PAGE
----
quote:
That's where the analogy breaks down, btw. I've never referred to homosexuality as a "lifestyle" on this forum, but I hope no one's so compulsively politically correct as to claim that polygamy is not a lifestyle, and a deviant lifestyle at that.
How judgmental of you. I'm inclined to grown-up people do as they will, and protect them in their contracts before the law.

And how ironic that polygamous people are beneath gay people in your who-gets-protection-in-the-courts book.

[ November 18, 2008, 04:02 AM: Message edited by: munga ]

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Pete at Home
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quote:
That's where the analogy breaks down, btw. I've never referred to homosexuality as a "lifestyle" on this forum, but I hope no one's so compulsively politically correct as to claim that polygamy is not a lifestyle, and a deviant lifestyle at that.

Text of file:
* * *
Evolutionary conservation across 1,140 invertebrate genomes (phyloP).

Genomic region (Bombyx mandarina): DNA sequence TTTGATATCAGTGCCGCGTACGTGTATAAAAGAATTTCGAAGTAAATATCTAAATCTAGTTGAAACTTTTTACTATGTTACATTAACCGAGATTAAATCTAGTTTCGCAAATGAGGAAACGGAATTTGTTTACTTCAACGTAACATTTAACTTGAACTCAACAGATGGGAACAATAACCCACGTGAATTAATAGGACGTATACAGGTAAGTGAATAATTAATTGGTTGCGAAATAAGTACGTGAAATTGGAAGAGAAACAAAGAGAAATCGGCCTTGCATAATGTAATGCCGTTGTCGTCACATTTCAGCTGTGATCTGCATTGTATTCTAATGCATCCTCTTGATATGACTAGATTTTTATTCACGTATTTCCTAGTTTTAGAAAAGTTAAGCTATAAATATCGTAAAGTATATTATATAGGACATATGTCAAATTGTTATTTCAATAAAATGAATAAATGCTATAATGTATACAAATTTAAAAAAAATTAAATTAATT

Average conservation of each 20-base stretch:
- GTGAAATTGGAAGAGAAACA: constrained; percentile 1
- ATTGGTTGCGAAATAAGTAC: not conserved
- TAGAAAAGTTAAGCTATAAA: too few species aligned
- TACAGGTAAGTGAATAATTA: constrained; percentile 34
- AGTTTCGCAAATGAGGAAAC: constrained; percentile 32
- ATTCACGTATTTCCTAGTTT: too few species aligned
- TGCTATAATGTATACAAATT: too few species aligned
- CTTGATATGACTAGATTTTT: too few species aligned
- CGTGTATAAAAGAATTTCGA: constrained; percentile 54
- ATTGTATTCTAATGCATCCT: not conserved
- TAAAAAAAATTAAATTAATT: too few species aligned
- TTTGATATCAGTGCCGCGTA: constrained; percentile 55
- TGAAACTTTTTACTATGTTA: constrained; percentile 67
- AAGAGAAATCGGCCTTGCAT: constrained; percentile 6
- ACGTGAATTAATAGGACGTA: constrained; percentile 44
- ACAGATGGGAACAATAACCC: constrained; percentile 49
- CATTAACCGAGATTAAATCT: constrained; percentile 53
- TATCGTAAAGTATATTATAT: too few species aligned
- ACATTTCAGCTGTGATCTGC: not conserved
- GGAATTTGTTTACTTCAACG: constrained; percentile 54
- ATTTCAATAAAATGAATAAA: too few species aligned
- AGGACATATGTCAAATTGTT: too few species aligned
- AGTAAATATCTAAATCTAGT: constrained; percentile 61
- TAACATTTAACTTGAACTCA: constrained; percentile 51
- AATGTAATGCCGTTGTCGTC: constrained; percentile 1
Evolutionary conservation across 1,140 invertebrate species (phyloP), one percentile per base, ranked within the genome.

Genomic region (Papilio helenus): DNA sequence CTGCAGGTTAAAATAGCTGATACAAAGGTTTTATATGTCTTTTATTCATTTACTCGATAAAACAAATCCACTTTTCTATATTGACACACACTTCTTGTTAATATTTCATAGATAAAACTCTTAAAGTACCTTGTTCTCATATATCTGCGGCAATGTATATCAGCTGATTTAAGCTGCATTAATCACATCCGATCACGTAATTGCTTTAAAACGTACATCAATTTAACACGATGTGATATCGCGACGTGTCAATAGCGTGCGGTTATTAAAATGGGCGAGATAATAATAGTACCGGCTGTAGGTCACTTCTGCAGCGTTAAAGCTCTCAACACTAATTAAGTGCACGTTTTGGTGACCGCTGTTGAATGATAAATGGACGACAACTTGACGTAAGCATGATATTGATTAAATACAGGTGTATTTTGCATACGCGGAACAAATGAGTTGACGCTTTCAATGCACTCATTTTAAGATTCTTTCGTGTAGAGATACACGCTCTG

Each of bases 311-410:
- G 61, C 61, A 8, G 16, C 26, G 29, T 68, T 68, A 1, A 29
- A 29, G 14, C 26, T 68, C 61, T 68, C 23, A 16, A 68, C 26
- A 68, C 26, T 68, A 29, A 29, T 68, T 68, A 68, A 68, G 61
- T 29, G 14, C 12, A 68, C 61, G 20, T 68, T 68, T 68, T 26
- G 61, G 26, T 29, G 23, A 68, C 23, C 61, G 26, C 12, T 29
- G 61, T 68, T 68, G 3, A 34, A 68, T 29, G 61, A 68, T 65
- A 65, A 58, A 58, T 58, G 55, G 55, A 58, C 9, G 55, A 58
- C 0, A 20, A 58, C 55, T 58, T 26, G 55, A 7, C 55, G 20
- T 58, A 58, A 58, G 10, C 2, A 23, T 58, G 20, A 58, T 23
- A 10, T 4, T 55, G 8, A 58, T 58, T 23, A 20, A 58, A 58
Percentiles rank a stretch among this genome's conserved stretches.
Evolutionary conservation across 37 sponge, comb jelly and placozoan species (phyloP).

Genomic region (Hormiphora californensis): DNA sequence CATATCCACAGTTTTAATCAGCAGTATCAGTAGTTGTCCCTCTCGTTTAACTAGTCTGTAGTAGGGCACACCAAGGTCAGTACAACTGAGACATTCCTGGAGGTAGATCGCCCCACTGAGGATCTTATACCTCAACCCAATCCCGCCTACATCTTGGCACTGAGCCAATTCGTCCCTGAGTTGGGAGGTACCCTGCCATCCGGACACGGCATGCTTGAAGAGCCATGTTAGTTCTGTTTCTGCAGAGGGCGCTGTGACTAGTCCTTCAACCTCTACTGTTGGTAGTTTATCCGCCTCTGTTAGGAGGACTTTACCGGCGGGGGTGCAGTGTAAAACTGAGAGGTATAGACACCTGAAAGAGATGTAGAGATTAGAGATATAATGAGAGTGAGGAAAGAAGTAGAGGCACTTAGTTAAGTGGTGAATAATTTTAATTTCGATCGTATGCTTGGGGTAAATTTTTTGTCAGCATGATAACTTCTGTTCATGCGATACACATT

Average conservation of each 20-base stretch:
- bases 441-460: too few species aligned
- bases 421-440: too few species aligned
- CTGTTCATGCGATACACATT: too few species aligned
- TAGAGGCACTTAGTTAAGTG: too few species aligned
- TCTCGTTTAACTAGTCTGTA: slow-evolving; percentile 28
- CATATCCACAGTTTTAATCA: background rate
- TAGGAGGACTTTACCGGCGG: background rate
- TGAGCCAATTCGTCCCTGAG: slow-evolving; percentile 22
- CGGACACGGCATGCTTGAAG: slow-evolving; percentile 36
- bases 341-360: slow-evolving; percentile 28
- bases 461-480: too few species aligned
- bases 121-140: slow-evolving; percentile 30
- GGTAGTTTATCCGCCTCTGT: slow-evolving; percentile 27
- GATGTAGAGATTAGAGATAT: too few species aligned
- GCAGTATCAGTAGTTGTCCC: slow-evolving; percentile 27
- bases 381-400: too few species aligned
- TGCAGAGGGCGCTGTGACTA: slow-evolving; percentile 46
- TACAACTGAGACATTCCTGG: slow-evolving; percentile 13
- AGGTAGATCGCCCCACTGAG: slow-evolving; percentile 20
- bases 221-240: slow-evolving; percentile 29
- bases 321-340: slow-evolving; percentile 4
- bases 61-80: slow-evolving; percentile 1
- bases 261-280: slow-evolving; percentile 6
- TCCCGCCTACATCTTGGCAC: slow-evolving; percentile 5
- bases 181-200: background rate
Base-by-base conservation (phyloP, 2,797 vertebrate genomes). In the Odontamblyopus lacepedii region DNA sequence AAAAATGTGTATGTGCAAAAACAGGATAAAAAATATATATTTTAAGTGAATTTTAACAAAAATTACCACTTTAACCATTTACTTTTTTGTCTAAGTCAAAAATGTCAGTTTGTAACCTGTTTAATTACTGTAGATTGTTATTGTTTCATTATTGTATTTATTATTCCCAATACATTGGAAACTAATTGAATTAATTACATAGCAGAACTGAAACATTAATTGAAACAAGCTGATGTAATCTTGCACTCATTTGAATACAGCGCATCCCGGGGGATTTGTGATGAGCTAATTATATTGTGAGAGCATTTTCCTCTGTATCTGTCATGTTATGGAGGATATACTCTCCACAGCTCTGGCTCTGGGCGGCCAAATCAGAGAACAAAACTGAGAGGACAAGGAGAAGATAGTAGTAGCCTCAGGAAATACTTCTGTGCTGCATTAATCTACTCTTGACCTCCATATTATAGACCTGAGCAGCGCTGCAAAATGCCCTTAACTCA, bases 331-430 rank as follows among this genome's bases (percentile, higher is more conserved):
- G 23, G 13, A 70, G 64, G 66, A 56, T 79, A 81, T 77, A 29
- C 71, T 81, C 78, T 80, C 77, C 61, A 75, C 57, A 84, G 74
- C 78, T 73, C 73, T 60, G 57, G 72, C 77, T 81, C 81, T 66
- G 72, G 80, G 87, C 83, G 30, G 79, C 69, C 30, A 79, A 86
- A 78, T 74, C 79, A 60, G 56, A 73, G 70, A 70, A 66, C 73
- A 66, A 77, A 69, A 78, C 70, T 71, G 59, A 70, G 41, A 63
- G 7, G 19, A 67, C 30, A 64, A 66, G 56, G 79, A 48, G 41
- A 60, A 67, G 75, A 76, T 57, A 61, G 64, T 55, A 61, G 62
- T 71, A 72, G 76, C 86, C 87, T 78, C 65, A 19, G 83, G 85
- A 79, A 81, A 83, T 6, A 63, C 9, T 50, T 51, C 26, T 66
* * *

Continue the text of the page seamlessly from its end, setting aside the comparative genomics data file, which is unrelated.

----------------------------------
How judgmental of you.

How shallow of you to act all holy and politically correct rather than acknowledging that yes, polygamy "deviates" from the monogamous norms of our society. If you assume the word "deviant" means evil, then maybe you're being judgmental. [Razz] And how could it not be a lifestyle? Is there no substance at all behind your posturing?

quote:
I'm inclined to grown-up people do as they will, and protect them in their contracts before the law.
That's what I said, without the posturing and political correctness. Protect them in THEIR contracts, rather than pretending that they've made our contract. If that doesn't satisfy your compulsive notions of "equality," then get over it. Equal isn't the only word in the constitution. And at the end of the day, equity is more important than equality.
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Pete at Home
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"And how ironic that polygamous people are beneath gay people in your who-gets-protection-in-the-courts book"

Why is would that be ironic, even if it were true? You think that the fact that some of my ancestors were pligs means that I should want to bring that BACK? Think again, munga.

But thank you for ALMOST recognizing at some level that the fact that I see plig marriages as a type of marriage, and same sex unions as not a type of marriage, does not mean that I hold plig marriages in higher esteem than I hold SSUs, or deserving of more protections.